Britain

Fri
20
Mar
2015
New translation available
Submitted by antimili-youth

By Tracy Walker, Nottingham Post

Nottingham city centre stood to attention when shoppers were given an insight into life in the Armed forces.

Regular Army and Army reserve units from across the Midlands hosted a recruitment...

Tue
21
Jan

Saskia Neibig, Woodcraft Folk: Raising awareness, taking action

Saskia Neibig, from Woodcraft Folk talks about raising awareness and taking action.

Saskia was involved in the Woodcraft Folk's Campaign Against Military Recruitment in Schools, which is still active.

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Saskia Neibig, Woodcraft Folk: Raising awareness, taking action
Mon
20
Jan

Emma Sangster: Young people and the British military

Emma Sangster, from Forces Watch, on how the British military interacts with young people.

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The Militarisation in Everyday Life in the UK conference was held in London in October 2013 and was organised by ForcesWatch. It brought together academics, writers, activists and campaigners who are researching, writing, campaigning on, or just concerned about the implications of the militarisation of everyday life in the UK.

Emma Sangster: Young people and the British military
Thu
16
Jan

Young age at Army enlistment is associated with greater war zone risks: An analysis of British Army fatalities in Afghanistan August 2013: report

David Gee and Anna Goodman -

Published by ForcesWatch and Child Soldiers International, August 2013

The risk of fatality in Afghanistan for recruits who enlisted into the British Army aged 16 and completed training has been twice as high as it has for those enlisting at 18 or above.

The increased risk reflects the disproportionately high number of 16 year olds who join front-line Infantry roles. This is the result of recruitment policies which drive young people with limited academic qualifications into the Army’s most dangerous roles. Those who enlist at 16 are effectively barred from entering many of the less risky support or technical roles due to lack of qualifications. Another probable contributing factor is the longer average career length of 16 year old recruits who successfully complete training, leading to more tours of duty in Afghanistan when compared with adult recruits.

Wed
15
Jan

Child Soldiers International on the kids being trained to kill

Rachel Taylor from Child Soldiers International talks to the host of Going Underground, Afshin Rattansi, about military recruitment age in the UK -- it's the lowest age in the Europe and the MoD doesn't want to change that. First aired 11.11.13

Child Soldiers International on the kids being trained to kill
Tue
14
Jan

Militarisation in everyday life in the UK: a conference report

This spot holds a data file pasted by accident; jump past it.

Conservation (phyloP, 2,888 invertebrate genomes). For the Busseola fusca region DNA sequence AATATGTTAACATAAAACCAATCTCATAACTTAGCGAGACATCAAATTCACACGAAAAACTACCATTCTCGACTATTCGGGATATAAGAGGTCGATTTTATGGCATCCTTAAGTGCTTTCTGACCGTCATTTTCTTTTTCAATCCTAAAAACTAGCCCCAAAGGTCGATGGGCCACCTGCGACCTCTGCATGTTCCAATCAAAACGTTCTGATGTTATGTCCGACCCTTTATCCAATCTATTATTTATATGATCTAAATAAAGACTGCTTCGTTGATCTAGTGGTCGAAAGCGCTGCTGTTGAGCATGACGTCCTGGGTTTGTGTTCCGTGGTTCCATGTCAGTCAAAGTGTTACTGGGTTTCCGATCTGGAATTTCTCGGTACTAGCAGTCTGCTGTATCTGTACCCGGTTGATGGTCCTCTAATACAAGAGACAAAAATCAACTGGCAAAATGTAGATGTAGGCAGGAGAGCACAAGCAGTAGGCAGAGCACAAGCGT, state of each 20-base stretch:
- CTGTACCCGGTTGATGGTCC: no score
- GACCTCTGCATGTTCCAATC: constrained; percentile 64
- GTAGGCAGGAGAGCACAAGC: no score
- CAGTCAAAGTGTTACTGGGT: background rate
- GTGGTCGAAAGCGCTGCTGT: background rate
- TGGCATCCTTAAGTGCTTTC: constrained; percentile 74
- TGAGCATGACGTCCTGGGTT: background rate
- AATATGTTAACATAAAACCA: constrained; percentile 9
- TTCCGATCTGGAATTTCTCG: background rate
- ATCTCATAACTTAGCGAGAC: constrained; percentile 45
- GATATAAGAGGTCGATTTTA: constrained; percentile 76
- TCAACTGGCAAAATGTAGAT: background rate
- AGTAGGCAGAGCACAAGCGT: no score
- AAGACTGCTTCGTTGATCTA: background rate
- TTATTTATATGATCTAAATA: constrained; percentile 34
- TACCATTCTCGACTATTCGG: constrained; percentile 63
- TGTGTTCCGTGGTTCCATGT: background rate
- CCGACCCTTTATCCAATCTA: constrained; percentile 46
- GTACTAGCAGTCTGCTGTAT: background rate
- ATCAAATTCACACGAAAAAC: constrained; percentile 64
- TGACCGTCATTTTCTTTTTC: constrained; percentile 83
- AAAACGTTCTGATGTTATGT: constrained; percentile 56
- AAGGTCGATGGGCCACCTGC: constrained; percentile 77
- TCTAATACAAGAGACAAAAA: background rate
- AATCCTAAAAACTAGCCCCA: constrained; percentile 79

Armed Forces Community Covenant on our commitment to serving armed forces personnel, veterans and their families in Barnsley

ForcesWatch -

Many areas of society in the UK have seen a growing involvement and/or visibility of the military and military approaches in recent years - from schools, to local communities, to ‘militainment’ (military-themed films, TV programmes, video games etc). This process of privileging and prioritising the military is often referred to as ‘militarisation’; Cynthia Enloe, one of the foremost thinkers on the subject, states that “To become militarised is to adopt militaristic values and priorities as one's own, to see military solutions as particularly effective, to see the world as a dangerous place best approached with militaristic attitudes.”

Tue
14
Jan

Mind the Gap: Education for minors in the British armed forces

mind the gap

Forces Watch -

The minimum recruitment age for the British armed forces – 16 years – is one of the lowest in the world. The Ministry of Defence has traditionally justified recruiting from this age group by asserting that 16 years reflects the minimum statutory school leaving age.

However, as a result of successive governments’ policies to increase upper secondary education participation rates, over recent decades the number of young people leaving education and entering employment before the age of 18 has decreased significantly. Today, only a very small percentage of young people leave education at 16 (six per cent in 2009/2010). Apart from the Ministry of Defence, the only other institution which seeks to attract and retain this age group is the education system itself. It is with schools and colleges, not other employers, that the Ministry of Defence directly competes to recruit young people.

Mon
13
Jan

Learned to Kill? Now Teach our Children: A Critique of Troops to Teachers

Learned to Kill? Now Teach our Children: A Critique of Troops to Teachers

Heather Mendick -

Fri
10
Jan

Militarising Education

The incursion of the military into the British education system will mean that alternatives to war and peaceful ways of resolving conflict will be more difficult for young people to explore. In the long term we will all pay a heavy price, says Emma Sangster.

The UK government is on a drive to integrate 'military ethos and skills' into the structure of education, echoing developments in the US and founded on an ideology that says that everything military is good.  

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